from The Century Dictionary.
- Not variable; invariable; constant.
from the GNU version of the Collaborative International Dictionary of English.
- adjective Invariable.
from Wiktionary, Creative Commons Attribution/Share-Alike License.
- adjective obsolete
Sorry, no etymologies found.
If it does give me a reason, it will because it is keyed in some way into an unvariable, underived reason.
In all which this is constant and unvariable, That every more general term stands for such an idea, and is but a part of any of those contained under it.
Similar circumstances produce the same unvariable effects.
Miss Grits in her precise, unvariable voice would read out the fruits of their work.
But this would prove expressly destructive unto that certain and unvariable rule of church-communion which the Lord Christ hath fixed and established, whereof we shall speak again afterward.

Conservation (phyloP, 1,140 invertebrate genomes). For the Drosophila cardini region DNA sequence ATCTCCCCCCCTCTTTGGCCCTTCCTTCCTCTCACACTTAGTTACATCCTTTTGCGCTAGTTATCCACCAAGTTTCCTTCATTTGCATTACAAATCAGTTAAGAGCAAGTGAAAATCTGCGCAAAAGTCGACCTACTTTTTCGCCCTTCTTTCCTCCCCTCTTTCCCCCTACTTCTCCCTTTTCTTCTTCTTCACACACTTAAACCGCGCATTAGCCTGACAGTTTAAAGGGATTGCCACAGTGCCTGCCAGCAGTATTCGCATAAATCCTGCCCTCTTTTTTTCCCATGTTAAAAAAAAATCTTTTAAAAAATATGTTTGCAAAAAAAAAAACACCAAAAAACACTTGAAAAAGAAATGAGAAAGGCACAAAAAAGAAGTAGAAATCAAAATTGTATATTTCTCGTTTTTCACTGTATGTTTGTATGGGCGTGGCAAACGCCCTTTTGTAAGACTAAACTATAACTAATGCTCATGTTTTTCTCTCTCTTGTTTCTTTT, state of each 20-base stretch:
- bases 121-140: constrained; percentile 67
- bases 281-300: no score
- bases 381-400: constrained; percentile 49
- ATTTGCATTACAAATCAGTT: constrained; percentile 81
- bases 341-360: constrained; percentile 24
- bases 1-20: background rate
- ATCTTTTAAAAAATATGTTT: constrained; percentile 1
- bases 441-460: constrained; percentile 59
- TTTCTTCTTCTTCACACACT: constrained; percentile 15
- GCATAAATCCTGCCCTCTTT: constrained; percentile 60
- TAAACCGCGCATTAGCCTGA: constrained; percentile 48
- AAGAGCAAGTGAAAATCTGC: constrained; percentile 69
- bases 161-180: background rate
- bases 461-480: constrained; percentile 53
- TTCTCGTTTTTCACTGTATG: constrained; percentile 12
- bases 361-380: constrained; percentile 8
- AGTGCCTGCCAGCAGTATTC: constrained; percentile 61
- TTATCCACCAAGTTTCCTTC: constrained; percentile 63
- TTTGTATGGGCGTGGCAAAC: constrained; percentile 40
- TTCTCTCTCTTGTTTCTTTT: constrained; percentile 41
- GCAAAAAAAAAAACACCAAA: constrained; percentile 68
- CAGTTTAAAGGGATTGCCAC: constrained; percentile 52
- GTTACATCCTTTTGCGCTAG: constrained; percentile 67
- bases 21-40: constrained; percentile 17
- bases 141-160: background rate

_Santonine_ is a remedy which I have used for years, and I have treated many hundreds of cases, with such unvariable success, that I feel disinclined to use or to recommend any other.
No certain unvariable rules can be given about it; but it must be left to the prudence of the parents or tutor.
To take the instance of a face -- we may never see it again, or it may become the companion of our life, but there the picture is just as we/first/knew it, the same smile or frown, the same look, unvarying and unvariable, reminding us in the midst of change of the indestructible nature of every experience, act, and aspect of our days.
Everything was fixed by law; even pictures must be drawn in a certain way, thoughts must be expressed by stated and unvariable symbols.
They tell us that all genius is prophetic, inasmuch as it grasps general laws, universal in their range, and unvariable in their operation, the application of which to particular events constitutes prediction.